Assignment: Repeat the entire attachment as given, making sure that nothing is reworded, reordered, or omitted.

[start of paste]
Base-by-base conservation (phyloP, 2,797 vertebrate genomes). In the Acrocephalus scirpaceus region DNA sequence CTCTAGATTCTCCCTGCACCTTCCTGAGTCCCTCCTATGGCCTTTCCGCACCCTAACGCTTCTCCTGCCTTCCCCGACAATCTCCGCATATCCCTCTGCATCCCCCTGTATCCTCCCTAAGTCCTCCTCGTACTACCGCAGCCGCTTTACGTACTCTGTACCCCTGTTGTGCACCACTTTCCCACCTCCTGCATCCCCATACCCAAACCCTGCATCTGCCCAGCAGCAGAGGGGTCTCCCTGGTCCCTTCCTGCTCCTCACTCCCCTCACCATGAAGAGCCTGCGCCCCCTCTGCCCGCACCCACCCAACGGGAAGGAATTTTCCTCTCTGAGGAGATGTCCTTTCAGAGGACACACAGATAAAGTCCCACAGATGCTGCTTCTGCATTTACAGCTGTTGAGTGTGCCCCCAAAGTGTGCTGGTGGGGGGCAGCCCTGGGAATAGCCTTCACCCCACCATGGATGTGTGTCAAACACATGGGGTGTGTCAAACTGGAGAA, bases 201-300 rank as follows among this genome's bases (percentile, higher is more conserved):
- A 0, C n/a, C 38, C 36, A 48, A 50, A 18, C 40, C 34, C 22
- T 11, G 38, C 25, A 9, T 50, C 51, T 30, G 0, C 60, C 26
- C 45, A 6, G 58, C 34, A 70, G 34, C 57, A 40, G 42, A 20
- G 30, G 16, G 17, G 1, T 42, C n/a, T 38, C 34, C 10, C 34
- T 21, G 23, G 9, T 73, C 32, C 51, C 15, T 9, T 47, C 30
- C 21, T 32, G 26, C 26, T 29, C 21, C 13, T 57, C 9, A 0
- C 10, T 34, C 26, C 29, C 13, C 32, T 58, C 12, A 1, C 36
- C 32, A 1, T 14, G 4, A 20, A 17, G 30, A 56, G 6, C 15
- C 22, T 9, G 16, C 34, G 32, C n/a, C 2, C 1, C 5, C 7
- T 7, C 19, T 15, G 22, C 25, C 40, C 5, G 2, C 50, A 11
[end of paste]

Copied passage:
Base-by-base conservation (phyloP, 2,797 vertebrate genomes). In the Acrocephalus scirpaceus region DNA sequence CTCTAGATTCTCCCTGCACCTTCCTGAGTCCCTCCTATGGCCTTTCCGCACCCTAACGCTTCTCCTGCCTTCCCCGACAATCTCCGCATATCCCTCTGCATCCCCCTGTATCCTCCCTAAGTCCTCCTCGTACTACCGCAGCCGCTTTACGTACTCTGTACCCCTGTTGTGCACCACTTTCCCACCTCCTGCATCCCCATACCCAAACCCTGCATCTGCCCAGCAGCAGAGGGGTCTCCCTGGTCCCTTCCTGCTCCTCACTCCCCTCACCATGAAGAGCCTGCGCCCCCTCTGCCCGCACCCACCCAACGGGAAGGAATTTTCCTCTCTGAGGAGATGTCCTTTCAGAGGACACACAGATAAAGTCCCACAGATGCTGCTTCTGCATTTACAGCTGTTGAGTGTGCCCCCAAAGTGTGCTGGTGGGGGGCAGCCCTGGGAATAGCCTTCACCCCACCATGGATGTGTGTCAAACACATGGGGTGTGTCAAACTGGAGAA, bases 201-300 rank as follows among this genome's bases (percentile, higher is more conserved):
- A 0, C n/a, C 38, C 36, A 48, A 50, A 18, C 40, C 34, C 22
- T 11, G 38, C 25, A 9, T 50, C 51, T 30, G 0, C 60, C 26
- C 45, A 6, G 58, C 34, A 70, G 34, C 57, A 40, G 42, A 20
- G 30, G 16, G 17, G 1, T 42, C n/a, T 38, C 34, C 10, C 34
- T 21, G 23, G 9, T 73, C 32, C 51, C 15, T 9, T 47, C 30
- C 21, T 32, G 26, C 26, T 29, C 21, C 13, T 57, C 9, A 0
- C 10, T 34, C 26, C 29, C 13, C 32, T 58, C 12, A 1, C 36
- C 32, A 1, T 14, G 4, A 20, A 17, G 30, A 56, G 6, C 15
- C 22, T 9, G 16, C 34, G 32, C n/a, C 2, C 1, C 5, C 7
- T 7, C 19, T 15, G 22, C 25, C 40, C 5, G 2, C 50, A 11